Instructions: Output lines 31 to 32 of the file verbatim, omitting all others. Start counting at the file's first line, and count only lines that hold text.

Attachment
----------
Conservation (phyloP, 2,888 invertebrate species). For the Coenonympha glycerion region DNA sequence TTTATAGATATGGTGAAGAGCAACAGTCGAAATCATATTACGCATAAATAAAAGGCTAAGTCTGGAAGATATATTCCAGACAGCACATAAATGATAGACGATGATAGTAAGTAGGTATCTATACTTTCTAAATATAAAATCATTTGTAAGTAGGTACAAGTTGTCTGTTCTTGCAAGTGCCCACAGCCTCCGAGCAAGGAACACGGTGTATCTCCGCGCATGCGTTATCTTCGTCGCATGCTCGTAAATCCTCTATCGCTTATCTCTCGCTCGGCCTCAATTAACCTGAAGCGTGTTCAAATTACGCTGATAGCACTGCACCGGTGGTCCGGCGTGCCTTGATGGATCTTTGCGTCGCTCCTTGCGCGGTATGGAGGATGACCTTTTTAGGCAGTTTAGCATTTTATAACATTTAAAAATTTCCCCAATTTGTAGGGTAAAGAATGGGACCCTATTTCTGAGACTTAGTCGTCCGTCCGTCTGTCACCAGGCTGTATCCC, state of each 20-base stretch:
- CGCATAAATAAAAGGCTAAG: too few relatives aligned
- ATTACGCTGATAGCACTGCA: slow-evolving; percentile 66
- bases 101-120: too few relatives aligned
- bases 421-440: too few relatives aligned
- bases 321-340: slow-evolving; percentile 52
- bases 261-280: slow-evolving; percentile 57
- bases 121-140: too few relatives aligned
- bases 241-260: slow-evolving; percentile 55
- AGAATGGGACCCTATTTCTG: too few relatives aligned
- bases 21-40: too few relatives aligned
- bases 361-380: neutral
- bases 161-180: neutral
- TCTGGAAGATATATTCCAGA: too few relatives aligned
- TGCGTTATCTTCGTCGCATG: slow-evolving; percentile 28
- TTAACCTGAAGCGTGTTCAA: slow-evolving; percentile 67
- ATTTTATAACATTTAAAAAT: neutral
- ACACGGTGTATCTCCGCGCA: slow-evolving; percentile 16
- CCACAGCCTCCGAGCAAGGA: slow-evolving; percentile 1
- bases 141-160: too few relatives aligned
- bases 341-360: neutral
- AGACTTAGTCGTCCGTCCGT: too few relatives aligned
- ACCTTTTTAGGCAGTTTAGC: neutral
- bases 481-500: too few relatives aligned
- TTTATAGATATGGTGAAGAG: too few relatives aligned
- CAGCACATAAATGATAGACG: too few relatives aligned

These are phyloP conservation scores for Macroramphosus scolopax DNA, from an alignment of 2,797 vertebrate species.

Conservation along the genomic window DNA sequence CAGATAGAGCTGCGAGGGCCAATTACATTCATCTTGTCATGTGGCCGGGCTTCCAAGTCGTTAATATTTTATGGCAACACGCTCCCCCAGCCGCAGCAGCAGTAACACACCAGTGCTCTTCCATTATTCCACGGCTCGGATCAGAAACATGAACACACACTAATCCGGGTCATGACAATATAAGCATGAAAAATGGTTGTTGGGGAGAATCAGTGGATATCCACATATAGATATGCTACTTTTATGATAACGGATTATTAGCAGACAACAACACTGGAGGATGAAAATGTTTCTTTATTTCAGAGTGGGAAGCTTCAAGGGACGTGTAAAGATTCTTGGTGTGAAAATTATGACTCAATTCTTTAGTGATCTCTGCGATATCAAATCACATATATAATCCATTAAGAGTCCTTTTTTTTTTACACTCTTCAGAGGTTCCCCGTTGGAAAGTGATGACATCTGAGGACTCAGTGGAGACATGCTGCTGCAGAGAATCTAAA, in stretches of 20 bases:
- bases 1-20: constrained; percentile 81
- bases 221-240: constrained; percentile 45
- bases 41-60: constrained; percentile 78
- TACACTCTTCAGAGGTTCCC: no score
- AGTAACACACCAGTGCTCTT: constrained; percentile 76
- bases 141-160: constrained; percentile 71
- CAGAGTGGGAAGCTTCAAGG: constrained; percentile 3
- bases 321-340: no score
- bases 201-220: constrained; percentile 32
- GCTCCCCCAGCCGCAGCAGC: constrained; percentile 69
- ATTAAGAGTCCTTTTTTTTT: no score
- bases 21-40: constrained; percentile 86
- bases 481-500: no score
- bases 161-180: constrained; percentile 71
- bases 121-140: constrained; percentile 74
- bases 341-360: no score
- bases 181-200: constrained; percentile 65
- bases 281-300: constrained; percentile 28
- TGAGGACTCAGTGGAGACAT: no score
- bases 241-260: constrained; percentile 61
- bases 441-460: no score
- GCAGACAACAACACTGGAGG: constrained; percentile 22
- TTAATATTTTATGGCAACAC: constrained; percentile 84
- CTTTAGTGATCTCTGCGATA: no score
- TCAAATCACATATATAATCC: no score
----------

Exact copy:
- bases 41-60: constrained; percentile 78
- TACACTCTTCAGAGGTTCCC: no score